Adam Lane’s Full Throttle Orchestra – Ashcan Rantings (CF 203)
Adam Lane’s Full Throttle Orchestra has undergone considerable personnel changes since their 2007 debut, New Magical Kingdom (Clean Feed). For Ashcan Rantings, Lane’s original electro-acoustic septet has been replaced by a horn-heavy nonet (saxophonists David Bindman, Avram Fefer and Matt Bauder, trumpet players Nate Wooley and Taylor Ho Bynum, trombonists Reut Regev and Tim Vaughn, and drummer Igal Foni), with the leader’s occasionally amplified contrabass now the sole electronic instrument in the mix. Inspired by his studies with composer Earle Brown (renown for his improvised conduction method), Lane encourages his band members to create spontaneous orchestrations from predetermined melodic and rhythmic cells during thematic development sections, lending a vivacious unpredictability to his traditionally notated charts.
Expounding on his lavish themes and throbbing bass lines with ebullient verve, the band follows Lane’s mantra, espoused in the liner notes: “Regardless of its sonic character, it is music that is meant to be joyful to the ear and uplifting to the soul.” Channeling avant-blues fervor into spirited statements, Lane’s crew uses a variety of mutes and extended techniques in service of raw, soulful expressionism, updating past innovations with a modernistic flair. Lane deftly deploys the musicians, staging numerous cadenzas, duos and trios for soloists to convey their statements in more intimate settings, such as Wooley and Bynum’s coruscating trumpet exchange on “Desperate Incantations” and the expansive title track’s blustery trombone dialogue between Regev and Vaughn.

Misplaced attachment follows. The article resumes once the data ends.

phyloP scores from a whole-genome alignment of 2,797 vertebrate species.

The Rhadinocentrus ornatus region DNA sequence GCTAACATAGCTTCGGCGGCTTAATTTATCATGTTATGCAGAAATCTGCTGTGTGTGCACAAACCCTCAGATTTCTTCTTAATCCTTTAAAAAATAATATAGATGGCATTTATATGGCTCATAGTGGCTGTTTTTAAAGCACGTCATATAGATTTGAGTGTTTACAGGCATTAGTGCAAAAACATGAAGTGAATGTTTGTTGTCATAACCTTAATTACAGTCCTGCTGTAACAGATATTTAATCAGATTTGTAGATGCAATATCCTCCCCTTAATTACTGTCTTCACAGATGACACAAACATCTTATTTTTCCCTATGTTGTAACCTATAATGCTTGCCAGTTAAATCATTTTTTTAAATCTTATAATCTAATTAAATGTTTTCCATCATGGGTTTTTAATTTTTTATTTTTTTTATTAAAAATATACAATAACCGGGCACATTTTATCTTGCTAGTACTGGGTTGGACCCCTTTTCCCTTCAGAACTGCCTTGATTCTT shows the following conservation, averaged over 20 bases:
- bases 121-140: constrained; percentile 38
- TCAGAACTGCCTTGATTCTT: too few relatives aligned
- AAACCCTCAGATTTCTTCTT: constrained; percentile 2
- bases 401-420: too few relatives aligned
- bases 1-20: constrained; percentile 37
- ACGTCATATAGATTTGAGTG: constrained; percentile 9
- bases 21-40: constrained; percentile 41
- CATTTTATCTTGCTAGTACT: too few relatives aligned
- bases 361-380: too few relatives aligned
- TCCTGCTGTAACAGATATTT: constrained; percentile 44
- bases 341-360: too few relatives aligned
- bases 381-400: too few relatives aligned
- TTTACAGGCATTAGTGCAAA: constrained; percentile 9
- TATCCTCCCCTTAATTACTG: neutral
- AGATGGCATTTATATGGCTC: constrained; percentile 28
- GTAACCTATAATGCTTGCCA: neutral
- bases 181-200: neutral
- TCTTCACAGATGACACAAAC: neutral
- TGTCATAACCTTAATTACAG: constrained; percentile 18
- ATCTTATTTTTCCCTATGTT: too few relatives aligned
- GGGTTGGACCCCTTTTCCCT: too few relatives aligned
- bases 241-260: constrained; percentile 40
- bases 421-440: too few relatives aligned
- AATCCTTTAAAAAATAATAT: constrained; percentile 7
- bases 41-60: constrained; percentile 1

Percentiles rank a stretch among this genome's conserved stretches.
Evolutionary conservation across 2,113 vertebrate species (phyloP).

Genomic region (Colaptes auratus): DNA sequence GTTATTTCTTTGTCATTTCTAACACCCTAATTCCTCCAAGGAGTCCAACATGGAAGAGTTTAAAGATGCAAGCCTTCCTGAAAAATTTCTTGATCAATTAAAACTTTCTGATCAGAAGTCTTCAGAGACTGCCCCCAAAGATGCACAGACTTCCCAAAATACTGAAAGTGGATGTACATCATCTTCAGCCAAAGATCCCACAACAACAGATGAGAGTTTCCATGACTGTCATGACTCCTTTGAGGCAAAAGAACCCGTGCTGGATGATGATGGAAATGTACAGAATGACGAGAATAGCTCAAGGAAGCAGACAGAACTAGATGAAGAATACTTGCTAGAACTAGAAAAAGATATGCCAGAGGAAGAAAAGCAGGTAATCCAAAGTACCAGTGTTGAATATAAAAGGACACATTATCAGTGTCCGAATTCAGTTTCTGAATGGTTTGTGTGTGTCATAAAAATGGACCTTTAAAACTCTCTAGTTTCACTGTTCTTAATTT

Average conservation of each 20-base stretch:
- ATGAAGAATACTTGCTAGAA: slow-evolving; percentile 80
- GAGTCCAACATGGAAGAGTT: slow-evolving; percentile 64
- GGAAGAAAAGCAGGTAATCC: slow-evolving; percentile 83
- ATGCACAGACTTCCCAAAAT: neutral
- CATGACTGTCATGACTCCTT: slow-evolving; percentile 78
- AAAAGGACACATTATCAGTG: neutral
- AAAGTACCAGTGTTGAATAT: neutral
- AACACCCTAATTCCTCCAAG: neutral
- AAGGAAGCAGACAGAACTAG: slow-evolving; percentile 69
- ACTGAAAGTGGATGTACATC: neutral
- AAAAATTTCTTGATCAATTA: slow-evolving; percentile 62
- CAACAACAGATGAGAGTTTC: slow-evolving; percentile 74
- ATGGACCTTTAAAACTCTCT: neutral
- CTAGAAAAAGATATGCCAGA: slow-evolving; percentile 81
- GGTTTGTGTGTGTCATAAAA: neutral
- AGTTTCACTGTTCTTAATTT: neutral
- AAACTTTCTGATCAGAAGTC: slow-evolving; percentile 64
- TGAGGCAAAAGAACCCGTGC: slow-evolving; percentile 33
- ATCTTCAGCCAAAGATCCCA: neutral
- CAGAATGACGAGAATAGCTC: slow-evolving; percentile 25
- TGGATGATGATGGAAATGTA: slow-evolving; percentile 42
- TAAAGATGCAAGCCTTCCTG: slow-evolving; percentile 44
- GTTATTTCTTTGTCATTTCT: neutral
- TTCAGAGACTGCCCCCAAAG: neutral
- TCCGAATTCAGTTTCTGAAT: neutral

Clocking in at just over an hour and a half on two discs, the date contains a wealth of sonic diversions, from the austere lament introducing the otherwise jovial opener “Imaginary Portrait” to the jubilant collective coda of the euphonious closer “Bright Star Calyspo.” Although the hypnotic Middle-Eastern modality of “Marshall” contrasts with the regal Ellingtonian voicings that dominate the session, the brooding futuristic title track ranges even further afield, pitting Lane’s squalling, feedback-laced bass against Bauder’s bellowing baritone. Embracing numerous stylistic precedents, the schizophrenic “House of Elegant” juxtaposes avant-garde abstraction and streetwise funk, while the luxurious ballad “Lucia” exudes a different ambience entirely.
Carrying on the big band tradition with genuine conviction and steadfast leadership, Lane establishes himself as part of a continuum that includes such revered bandleaders as Charles Mingus, Muhal Richard Abrams and David Murray. An endlessly revealing set, Ashcan Rantings is easily one of the best records of the year.